16. It’s a beautiful tower and it saddens me that you can no longer go inside and tour it. I think it’s stunning and it’s awesome that it’s being maintained and preserved.

  17. Such a unique and beautiful structure! love the design and color too. I guess it has its benefit that now you can no longer go inside.. perhaps its best to preserve the structure as it is a UNESCI Heritage site. And what a sad and heartbreaking story of the children :'(

  18. I have not heard about Qutub Minar but I am so glad that you share this! The place looks wonderful and I always been in love with Islamic architecture. I will pit this on my List when I travel there. Thanks for sharing!

  19. What a beautiful post – such a mixed history in all this, with sadness and beauty. Absolutely fascinating. I can see why it’s a UNESCO World Heritage Site too.

  20. I hadn’t heard of the Qutub Minar, but it she looks truly spectacular. You can’t tell how tall it is at first, but though your description you can really get a feel for it! I loved your “I am nothing but sand, stone and marble, whatever I am, it is Man who has given me shape” comment, it is very true!

  21. Beautiful photos and thanks for your introduction. The monument is really special because it didn’t seem much in the beginning, and then more and more refine details were discovered. @ knycx.journeying

  22. looks great, traveling to mumbai next month from Bali and after that too delhi, and guess what this place is on my bucketlist for my delhi visit. Thanks for the info! Cheers!

  23. What a fantastic post. You made the Qutub Minar come alive. I feel like I did glimpse its soul through your well-crafted words. The history of Qutub Minar is so long and so fascinating. The recent tragedy in 1981 is the most troublesome for me. My first though when reading this post was, “can I climb it?” I wanted to be able to, but after learning about that tragedy, I’m glad they take steps to keep everyone safe.

  24. I didn’t know there were so many stories hidden behind this majestic monument, including the fact that the Minar was marked with blood stains. I also thought none can climb the stairs, but saddened to find a tragic story behind its closure. I love the close-up photographs which highlights the details vividly. A great post that took me back in time.

  25. I hate to admit this but I had never heard of this tower before. But your story reminds me of how I felt when I saw the Rome coliseum, and I thought of all the people who had died there in the name of entertainment. It is an amazing structure and it has lasted for millenia, but then it was also used to kill Christians and for gladiators to fight to the death. Very mixed feelings! Thank you for sharing your story with us!

  26. Imposing tower! It is huge, but it’s not just the size of it – I was astonished by those beautiful details carved into stone. And such particular atmosphere surrounding it, the events you’ve mentioned… Thanks for sharing!

  27. Qutub Minar sounds completely new to me, though I think I must now add it to my bucket list! I love how majestic and exotic it looks. I am used to Italian buildings which are characterised by a specific classical style, so I’d adore experiencing some eastern architecture. Great job anyway! 🙂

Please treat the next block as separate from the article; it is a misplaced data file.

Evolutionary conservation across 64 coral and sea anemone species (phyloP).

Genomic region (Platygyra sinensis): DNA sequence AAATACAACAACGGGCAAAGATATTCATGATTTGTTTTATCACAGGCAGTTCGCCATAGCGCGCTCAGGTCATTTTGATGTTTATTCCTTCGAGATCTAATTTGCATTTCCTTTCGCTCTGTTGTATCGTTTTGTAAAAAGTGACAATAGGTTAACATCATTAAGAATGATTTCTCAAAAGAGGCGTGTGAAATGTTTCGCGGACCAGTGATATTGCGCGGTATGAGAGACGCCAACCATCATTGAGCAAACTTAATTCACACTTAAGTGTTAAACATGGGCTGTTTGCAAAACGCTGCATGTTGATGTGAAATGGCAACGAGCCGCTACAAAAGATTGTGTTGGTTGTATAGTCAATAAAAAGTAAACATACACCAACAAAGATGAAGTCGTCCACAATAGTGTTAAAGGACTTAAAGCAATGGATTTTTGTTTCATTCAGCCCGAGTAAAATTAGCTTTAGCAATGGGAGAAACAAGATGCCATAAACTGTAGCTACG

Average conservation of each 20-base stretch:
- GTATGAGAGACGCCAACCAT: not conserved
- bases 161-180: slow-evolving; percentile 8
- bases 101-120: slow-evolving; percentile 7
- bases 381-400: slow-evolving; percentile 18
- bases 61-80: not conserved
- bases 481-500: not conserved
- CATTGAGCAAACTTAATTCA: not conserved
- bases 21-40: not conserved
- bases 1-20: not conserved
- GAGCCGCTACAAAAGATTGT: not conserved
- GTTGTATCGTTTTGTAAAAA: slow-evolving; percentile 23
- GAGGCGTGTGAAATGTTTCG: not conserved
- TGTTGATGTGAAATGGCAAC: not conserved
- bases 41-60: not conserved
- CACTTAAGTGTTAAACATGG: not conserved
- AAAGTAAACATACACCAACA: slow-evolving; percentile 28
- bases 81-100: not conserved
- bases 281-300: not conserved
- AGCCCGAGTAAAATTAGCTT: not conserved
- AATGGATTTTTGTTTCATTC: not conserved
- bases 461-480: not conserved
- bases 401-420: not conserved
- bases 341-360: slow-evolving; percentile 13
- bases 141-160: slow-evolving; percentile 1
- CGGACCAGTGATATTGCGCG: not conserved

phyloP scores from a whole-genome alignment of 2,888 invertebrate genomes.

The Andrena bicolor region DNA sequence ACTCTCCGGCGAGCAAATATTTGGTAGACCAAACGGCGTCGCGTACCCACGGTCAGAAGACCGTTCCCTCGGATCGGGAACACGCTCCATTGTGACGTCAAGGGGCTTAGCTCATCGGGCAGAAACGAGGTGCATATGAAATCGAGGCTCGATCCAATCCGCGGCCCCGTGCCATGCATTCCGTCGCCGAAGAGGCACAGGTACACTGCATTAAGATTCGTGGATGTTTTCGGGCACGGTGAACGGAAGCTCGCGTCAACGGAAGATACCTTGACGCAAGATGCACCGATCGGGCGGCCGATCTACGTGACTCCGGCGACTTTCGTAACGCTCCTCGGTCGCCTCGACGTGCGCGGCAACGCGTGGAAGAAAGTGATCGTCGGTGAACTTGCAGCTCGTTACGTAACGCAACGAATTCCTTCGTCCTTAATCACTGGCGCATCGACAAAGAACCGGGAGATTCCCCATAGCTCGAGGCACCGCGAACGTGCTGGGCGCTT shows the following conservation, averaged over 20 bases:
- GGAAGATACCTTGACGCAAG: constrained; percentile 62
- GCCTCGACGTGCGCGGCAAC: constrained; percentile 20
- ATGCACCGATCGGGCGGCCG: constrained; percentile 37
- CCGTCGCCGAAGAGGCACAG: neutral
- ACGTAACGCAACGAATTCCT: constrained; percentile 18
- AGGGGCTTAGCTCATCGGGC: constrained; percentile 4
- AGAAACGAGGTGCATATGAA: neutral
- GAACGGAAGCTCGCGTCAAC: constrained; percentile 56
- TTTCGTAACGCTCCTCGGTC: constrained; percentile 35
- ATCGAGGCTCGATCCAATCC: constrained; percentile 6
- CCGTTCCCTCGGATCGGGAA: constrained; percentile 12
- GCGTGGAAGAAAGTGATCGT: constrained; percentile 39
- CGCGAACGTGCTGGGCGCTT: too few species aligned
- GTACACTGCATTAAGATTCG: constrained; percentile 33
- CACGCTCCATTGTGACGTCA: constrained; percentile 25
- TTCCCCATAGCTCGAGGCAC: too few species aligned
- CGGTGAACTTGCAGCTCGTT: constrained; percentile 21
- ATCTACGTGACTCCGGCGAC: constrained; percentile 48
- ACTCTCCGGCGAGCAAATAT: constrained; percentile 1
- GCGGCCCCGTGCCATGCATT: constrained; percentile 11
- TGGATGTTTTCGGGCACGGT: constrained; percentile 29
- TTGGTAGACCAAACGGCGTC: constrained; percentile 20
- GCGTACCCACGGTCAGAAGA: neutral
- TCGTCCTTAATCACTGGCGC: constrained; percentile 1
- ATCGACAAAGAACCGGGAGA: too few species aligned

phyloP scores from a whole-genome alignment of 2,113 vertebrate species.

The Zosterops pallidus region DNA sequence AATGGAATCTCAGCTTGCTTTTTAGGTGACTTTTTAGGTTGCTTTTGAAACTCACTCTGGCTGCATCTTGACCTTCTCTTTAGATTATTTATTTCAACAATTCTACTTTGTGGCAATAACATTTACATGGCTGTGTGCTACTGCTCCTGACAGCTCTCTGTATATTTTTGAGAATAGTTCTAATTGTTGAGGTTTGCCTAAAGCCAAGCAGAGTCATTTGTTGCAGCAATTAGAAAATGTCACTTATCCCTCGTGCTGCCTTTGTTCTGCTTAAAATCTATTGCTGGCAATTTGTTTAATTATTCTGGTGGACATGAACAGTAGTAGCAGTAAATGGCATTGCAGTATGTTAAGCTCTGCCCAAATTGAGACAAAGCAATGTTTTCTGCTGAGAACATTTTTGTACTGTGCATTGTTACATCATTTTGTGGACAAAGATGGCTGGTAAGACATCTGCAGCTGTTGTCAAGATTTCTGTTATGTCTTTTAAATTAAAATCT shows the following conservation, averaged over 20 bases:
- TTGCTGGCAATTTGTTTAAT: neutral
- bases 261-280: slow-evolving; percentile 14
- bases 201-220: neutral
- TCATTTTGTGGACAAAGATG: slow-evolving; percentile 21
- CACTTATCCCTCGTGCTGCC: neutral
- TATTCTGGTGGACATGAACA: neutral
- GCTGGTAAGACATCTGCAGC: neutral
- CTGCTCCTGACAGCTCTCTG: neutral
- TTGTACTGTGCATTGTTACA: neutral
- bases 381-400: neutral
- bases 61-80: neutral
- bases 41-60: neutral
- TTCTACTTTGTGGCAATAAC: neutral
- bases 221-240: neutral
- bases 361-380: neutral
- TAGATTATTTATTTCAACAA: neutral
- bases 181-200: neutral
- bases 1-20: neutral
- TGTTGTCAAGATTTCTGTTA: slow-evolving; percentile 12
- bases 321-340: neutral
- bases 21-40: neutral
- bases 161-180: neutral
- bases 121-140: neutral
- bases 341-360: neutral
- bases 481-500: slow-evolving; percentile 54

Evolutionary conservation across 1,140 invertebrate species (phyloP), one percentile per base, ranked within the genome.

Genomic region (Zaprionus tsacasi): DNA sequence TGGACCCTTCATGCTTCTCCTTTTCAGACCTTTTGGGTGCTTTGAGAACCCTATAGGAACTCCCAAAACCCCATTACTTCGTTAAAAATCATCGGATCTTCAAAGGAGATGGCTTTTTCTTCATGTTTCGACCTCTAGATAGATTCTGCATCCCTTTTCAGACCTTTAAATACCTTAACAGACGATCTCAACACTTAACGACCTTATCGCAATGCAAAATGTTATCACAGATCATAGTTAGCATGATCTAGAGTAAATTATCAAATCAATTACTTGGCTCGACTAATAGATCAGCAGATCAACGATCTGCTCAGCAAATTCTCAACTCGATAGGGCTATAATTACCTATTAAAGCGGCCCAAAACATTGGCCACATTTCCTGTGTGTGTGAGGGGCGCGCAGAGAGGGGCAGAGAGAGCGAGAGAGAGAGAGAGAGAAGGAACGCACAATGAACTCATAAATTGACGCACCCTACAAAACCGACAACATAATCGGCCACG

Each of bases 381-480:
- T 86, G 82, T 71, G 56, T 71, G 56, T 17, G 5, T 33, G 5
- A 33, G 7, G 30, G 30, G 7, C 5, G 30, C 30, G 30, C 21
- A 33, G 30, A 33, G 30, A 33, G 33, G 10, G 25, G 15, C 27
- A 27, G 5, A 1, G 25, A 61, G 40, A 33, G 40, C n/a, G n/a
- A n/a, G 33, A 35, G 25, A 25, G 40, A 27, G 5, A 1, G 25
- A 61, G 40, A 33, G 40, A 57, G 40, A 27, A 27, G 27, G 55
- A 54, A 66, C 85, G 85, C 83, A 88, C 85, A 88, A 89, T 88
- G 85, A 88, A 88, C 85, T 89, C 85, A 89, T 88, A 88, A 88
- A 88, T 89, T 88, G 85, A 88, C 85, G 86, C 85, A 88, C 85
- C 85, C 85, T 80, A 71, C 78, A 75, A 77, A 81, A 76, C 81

28. In my first time in Delhi I went to Qutub Minar, after that, many times more I went to India and never made it there again. To be honest I was there but I didn’t know the history of it… also that happened in the 80’s with the kids 🙁 If I head there again sure that I will have a different experience!

  29. What beautiful photos. I love how ou captured these monuments. You were very descriptive and I felt you made a connection on your trip here I am inspired.

  30. The article or write up was very well written. The use of snapshots with the words describing it,was what I adored the most . Mainly the use of present tense was very nicely done. As well as I think ,while reading the text ,I really felt like I am there standing between the people, which was the best part.

  31. I have visited the Qutab Minar many years ago and I had no idea about the school kids incident. Very tragic. I hope they open it for us to get a view from the top.

  32. Hey! Nice share! I am a partner with Delhi Heritage Foundation that aims to conserve the tangible and intangible cultural heritage of Delhi! Your blog post aptly proves why Qutub Minar is one of the most important UNESCO World Heritage Sites.

  33. Very well written. The crisp narration with interesting information and the photographs to support the words.
    I grew up in Delhi but looks like I need to go there again. You have made me nostalgic.

  34. I’ve seen Qutub Minar in pictures but didn’t know much about it. Looks like another destination to add to my list. Thanks for sharing.

  35. She certainly looks a beauty, and thanks to your words I now understand a conflicted past.

    Such a tragedy with those school children some 26 years ago…

  36. This one was such an unexpected trip… And I am so glad that we managed to go here.. At least for that little time. It sure was majestic